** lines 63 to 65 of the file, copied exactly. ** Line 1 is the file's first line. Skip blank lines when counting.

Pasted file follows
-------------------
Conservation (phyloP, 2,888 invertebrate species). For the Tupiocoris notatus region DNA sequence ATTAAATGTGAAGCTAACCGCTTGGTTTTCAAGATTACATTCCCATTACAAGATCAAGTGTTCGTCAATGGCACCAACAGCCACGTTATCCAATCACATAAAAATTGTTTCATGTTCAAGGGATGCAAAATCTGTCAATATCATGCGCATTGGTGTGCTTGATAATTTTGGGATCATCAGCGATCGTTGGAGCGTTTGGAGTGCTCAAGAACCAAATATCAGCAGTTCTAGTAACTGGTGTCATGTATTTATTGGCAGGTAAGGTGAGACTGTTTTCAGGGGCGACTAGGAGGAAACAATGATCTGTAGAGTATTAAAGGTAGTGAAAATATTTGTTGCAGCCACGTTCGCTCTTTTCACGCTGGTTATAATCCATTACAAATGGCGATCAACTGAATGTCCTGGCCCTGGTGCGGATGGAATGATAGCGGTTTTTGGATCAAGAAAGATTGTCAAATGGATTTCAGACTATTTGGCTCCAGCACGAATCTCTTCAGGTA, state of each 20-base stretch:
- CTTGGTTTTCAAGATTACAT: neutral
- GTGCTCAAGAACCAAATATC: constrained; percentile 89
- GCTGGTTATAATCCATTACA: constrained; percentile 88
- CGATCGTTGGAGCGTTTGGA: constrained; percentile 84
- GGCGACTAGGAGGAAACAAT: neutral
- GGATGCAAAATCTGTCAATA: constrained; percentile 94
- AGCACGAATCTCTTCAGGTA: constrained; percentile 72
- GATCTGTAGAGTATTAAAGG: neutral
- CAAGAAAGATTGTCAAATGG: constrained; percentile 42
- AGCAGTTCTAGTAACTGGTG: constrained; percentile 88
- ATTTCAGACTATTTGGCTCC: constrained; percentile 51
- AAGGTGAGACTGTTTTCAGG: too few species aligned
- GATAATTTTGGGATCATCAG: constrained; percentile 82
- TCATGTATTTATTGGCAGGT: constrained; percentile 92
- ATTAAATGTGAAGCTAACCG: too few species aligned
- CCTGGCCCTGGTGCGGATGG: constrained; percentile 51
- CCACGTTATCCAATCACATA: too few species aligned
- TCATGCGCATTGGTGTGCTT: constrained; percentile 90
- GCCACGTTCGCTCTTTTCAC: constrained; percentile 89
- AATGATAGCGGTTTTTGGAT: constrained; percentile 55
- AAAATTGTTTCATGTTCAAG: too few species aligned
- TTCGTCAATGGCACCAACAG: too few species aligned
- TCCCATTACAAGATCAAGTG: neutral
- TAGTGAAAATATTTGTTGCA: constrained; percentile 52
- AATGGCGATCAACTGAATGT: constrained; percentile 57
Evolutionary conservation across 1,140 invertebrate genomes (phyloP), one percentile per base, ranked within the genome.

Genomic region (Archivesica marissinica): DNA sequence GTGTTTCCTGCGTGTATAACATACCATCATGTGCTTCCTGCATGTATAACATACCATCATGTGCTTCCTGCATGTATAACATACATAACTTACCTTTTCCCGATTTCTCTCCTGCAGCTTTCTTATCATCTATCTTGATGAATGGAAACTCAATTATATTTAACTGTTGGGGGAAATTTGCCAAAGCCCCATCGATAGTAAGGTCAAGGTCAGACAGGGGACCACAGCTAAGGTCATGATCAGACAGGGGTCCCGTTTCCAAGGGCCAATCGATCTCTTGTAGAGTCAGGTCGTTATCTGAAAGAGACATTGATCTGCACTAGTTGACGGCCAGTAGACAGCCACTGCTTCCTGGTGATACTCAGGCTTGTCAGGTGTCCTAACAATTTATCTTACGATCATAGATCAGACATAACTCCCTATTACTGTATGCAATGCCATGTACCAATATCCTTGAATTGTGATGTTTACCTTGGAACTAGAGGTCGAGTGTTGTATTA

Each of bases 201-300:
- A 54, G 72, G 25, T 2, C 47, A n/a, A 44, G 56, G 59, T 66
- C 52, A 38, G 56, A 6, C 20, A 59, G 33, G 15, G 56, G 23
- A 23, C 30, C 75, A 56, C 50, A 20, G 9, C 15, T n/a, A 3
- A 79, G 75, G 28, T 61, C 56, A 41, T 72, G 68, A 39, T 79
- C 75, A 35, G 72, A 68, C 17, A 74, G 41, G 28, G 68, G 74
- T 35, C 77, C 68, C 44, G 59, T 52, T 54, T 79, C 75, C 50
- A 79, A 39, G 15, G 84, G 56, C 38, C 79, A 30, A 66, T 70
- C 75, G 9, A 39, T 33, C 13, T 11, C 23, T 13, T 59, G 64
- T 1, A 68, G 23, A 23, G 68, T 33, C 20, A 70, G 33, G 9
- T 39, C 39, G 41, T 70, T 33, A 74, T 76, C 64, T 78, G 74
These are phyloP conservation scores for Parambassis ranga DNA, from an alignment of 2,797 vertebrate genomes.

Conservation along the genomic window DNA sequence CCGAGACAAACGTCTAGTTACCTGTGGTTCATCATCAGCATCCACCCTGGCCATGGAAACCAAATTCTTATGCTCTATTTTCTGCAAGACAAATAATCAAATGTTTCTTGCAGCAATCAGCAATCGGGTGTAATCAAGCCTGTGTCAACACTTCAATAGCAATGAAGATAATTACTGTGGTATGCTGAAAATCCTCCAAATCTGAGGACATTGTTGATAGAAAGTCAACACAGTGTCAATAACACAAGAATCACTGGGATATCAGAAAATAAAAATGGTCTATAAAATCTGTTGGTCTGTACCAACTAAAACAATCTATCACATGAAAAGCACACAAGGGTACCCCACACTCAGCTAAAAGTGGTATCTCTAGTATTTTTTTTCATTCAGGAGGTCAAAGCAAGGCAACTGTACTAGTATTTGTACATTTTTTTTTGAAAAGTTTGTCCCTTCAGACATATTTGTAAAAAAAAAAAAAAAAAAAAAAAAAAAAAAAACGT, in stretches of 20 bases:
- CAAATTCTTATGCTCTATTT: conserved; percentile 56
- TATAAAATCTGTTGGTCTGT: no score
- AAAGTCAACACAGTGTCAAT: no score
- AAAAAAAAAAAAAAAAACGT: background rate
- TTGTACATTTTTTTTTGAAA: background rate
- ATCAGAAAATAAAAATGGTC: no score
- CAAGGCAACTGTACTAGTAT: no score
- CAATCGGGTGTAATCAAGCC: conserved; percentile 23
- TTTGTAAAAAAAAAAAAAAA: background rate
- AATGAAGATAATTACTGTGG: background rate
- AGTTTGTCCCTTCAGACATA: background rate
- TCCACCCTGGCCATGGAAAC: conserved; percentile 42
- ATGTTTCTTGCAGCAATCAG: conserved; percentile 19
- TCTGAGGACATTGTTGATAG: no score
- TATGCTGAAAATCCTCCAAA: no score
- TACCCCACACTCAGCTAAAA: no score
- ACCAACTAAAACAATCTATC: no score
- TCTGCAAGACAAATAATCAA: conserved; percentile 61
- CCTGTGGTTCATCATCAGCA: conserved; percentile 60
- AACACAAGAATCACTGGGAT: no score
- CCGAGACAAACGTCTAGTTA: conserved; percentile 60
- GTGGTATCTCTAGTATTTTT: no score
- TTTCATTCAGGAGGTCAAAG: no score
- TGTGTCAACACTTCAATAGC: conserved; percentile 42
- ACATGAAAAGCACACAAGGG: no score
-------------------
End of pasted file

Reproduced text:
- GTGGTATCTCTAGTATTTTT: no score
- TTTCATTCAGGAGGTCAAAG: no score
- TGTGTCAACACTTCAATAGC: conserved; percentile 42